As any new mom, I was very excited to bring home my baby and meet the rest of the family. Not until I realized how would my new baby and my fur baby get along? I started becoming anxious about the drive home because I was not prepared for this!
When I prepared for the baby’s arrival, one thing I forgot about is how to prepare my dog for our baby’s arrival! It was a crucial step that was needed to somehow make their first meeting go as smoothly as possible.
Pregnancy is the time to prepare for the arrival of your new baby. It is also an opportunity to reflect that there will be many changes happening in your life soon. Some pet owners who are expecting tend to forget this little detail: preparing your pet for your little one’s arrival.
Having a newborn around is a big change, and it comes with a whole new set of rules that will affect not only your family — but your fur babies, too! Preparing your pets for a baby’s arrival is important while you are expecting.
Admit it! You’re a fur mom who almost always refers to their pets as “fur baby” or at least somewhere in the line you treat your pets as your actual baby, buying him more than what he needs such as a puppy crib and eventually dog baby clothes. Sometimes even buying a baby doll bassinet for your little puppy or kitty. These acts engraved on your pet’s minds that they are your world and no other pet (or human) can take their place! This will make it harder for them to accept any new additions to your growing family.
However, careful planning ahead of time can make it easier on pets when you finally bring your baby home, and also help them accept the new family member with, if not enthusiasm, at least peaceful resignation.
Worried about dog germs and newborns? Or if babies are allergic to pets?
In this article, we provide tips and tricks for welcoming a baby into your dog or cat’s furry domain.
Preparing Your Home (with Pets) for Baby
Most new parents wonder if babies have allergies towards pets. The answer is, some do.
But a recent 18-year study showed that exposure to pets — both dogs and cats — in the first year of life meant children were less likely to develop animal allergies later.
Even so, pet dander and babies don’t always mix.
Dander is often the cause of pet allergies, although pet urine and feces can cause reactions also.
To keep the amount of dander to a minimum:
- Bathe pets often
- Use an air purifier
- Keep your home clean and dust-free
Preparing Pets for Baby
There are some easy ways you can get your pets ready for the new addition to the family. Doing this ahead of time will make the transition easier for your pet when the baby finally arrives.
1. Make Noise
Babies aren’t quiet, and if Fido is used to a quiet home, he’s going to be in for a big surprise once the baby comes.
The noise of a baby crying is alarming – even for us humans. So, you can imagine it’s not the most pleasant sound for your pet. One way to get them used to the sound is to play baby sounds for dogs so that when the baby comes home, they won’t bat an eyelid.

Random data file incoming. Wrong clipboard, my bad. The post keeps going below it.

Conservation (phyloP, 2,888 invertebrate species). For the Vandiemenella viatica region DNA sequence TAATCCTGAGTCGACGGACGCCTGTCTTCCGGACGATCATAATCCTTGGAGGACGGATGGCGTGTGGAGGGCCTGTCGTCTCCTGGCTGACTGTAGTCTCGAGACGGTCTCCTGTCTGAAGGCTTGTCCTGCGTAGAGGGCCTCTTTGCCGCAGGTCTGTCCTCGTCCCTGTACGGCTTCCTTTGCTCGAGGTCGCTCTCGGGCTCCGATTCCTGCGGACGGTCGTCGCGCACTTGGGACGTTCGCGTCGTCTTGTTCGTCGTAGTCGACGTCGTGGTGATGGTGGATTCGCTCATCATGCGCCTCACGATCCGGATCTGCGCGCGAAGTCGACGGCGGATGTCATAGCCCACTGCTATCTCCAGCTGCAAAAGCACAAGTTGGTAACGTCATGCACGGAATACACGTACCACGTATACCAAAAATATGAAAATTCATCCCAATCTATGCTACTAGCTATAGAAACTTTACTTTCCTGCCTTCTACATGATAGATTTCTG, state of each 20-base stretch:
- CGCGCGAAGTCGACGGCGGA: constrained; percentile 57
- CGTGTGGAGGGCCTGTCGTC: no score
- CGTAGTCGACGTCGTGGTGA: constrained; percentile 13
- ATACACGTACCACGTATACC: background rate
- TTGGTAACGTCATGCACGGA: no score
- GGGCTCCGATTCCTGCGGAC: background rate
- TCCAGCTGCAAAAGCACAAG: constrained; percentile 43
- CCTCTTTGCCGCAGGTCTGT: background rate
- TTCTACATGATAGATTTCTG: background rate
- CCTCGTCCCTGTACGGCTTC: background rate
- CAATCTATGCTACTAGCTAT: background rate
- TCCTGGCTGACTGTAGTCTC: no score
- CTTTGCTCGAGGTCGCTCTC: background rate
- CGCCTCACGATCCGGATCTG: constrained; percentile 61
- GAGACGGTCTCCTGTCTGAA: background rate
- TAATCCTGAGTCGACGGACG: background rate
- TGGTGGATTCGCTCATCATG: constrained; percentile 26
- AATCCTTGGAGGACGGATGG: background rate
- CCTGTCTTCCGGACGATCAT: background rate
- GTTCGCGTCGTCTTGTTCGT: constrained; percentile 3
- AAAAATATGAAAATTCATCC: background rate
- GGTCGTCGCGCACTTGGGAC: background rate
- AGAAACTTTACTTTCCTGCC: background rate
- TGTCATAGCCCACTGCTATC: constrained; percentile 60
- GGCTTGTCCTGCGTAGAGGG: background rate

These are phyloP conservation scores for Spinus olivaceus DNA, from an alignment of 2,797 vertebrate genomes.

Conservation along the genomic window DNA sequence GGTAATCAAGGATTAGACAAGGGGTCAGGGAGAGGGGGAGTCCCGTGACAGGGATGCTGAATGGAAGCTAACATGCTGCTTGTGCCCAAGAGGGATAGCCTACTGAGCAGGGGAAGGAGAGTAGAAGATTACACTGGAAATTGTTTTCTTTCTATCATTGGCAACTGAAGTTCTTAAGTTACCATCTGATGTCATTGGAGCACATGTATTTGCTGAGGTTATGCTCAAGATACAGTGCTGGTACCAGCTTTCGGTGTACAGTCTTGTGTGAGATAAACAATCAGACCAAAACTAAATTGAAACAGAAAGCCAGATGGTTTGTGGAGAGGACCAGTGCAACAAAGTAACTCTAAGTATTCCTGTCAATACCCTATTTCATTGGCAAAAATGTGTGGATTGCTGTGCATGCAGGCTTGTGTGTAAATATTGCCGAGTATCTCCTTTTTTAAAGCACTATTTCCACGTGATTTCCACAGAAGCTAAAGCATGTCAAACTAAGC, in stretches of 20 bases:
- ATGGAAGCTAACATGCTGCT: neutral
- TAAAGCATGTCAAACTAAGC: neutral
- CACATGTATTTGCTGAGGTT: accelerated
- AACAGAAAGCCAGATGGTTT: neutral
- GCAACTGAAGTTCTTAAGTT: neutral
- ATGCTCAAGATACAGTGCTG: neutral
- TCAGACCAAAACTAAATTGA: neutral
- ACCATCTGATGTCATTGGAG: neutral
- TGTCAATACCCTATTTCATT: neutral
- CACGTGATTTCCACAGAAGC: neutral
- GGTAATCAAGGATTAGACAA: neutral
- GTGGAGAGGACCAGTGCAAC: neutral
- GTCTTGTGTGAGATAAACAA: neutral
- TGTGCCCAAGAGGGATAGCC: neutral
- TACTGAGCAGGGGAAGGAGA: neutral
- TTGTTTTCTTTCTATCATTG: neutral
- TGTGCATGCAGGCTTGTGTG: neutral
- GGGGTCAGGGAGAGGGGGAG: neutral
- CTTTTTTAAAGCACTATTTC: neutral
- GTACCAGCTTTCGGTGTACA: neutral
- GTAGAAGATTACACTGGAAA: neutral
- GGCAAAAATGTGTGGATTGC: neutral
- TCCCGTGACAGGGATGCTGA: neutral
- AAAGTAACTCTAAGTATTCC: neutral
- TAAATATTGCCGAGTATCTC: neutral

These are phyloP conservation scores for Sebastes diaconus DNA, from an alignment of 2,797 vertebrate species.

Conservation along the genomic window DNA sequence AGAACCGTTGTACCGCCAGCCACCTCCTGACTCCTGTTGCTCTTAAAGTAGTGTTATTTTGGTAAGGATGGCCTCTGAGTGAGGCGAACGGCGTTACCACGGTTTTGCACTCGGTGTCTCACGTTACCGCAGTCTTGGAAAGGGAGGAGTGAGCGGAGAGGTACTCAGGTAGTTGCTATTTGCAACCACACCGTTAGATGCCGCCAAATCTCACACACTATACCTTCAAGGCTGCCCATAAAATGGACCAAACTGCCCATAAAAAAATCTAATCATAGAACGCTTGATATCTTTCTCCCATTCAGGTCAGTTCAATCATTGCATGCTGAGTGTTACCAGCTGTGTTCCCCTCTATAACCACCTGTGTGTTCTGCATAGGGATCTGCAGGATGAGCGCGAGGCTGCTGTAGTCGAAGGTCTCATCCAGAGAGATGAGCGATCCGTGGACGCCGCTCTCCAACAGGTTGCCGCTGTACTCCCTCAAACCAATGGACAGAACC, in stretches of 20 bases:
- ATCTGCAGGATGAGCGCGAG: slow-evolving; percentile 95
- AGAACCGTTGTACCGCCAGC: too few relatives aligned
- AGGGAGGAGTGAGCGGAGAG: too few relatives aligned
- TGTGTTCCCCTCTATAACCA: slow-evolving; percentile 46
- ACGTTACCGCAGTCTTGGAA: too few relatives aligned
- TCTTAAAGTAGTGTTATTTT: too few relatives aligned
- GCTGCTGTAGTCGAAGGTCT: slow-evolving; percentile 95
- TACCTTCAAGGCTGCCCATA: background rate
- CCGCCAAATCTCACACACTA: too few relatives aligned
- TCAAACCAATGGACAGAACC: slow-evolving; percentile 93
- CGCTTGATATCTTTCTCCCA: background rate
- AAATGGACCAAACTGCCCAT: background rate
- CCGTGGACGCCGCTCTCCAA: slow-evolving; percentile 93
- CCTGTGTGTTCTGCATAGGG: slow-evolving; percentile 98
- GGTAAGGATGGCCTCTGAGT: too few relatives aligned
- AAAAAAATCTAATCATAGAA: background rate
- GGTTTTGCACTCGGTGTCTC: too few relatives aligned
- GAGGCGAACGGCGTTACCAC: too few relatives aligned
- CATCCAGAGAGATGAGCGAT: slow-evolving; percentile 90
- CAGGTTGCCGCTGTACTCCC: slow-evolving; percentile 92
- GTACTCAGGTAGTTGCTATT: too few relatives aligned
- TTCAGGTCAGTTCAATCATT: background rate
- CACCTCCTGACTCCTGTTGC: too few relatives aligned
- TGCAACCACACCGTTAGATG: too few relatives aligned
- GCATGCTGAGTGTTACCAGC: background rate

You could even go further with this and carry around a baby doll for your dog to sniff and connect with the crying sound. Leave the dog baby mobiles running too, so they get used to the twinkling sound.
If your pets are gentle, you could consider introducing them to friends’ babies and small children, but always provide supervision — for both the children’s and your pet’s sakes.
It’s best though to invite your friends with babies to your home so their scent would linger and somehow acclimate your dog to the scent of babies in your home.
2. Make a Stink
Curious as to why your pet almost always try to smell a guest? It’s their way of “knowing” the person — through their nose! They get to know a person (or anything) through their scent.
Dogs and cats have sensitive noses. Get them used to the scent of baby lotions, creams, and other baby products that you’ll be using once baby arrives. Acclimate them to the new environment even before your baby comes.
Not only will this help normalize the scents, but if you wear some of the lotions and creams on your own skin, it may help your pet to recognize their new family member as one of their “own.”
3. Ignore Them
It will happen! Some pets are so used to being the center of attention that when the baby arrives and all the attention is shifted to that tiny little human, they’ll automatically think that your baby is an enemy that’s trying to become the new alpha in your home. You, as their owner, will be too busy to give them some attention when the baby finally arrives which will make them really upset. You can start ignoring them little by little as soon as you find out you’re expecting.
Hard as it might be, the time to start ignoring your fur babies is before the new arrival.
That way, they won’t associate the lack of attention that is bound to happen with a new little one, with baby’s arrival.
You don’t have to ignore them all the time!
But every once in a while, when they’re looking for attention, let them wait for a few minutes before praising them.
When baby arrives, praise them when they’re in proximity to the baby. That way, they’ll associate the baby with positive emotions.
4. Train Them Now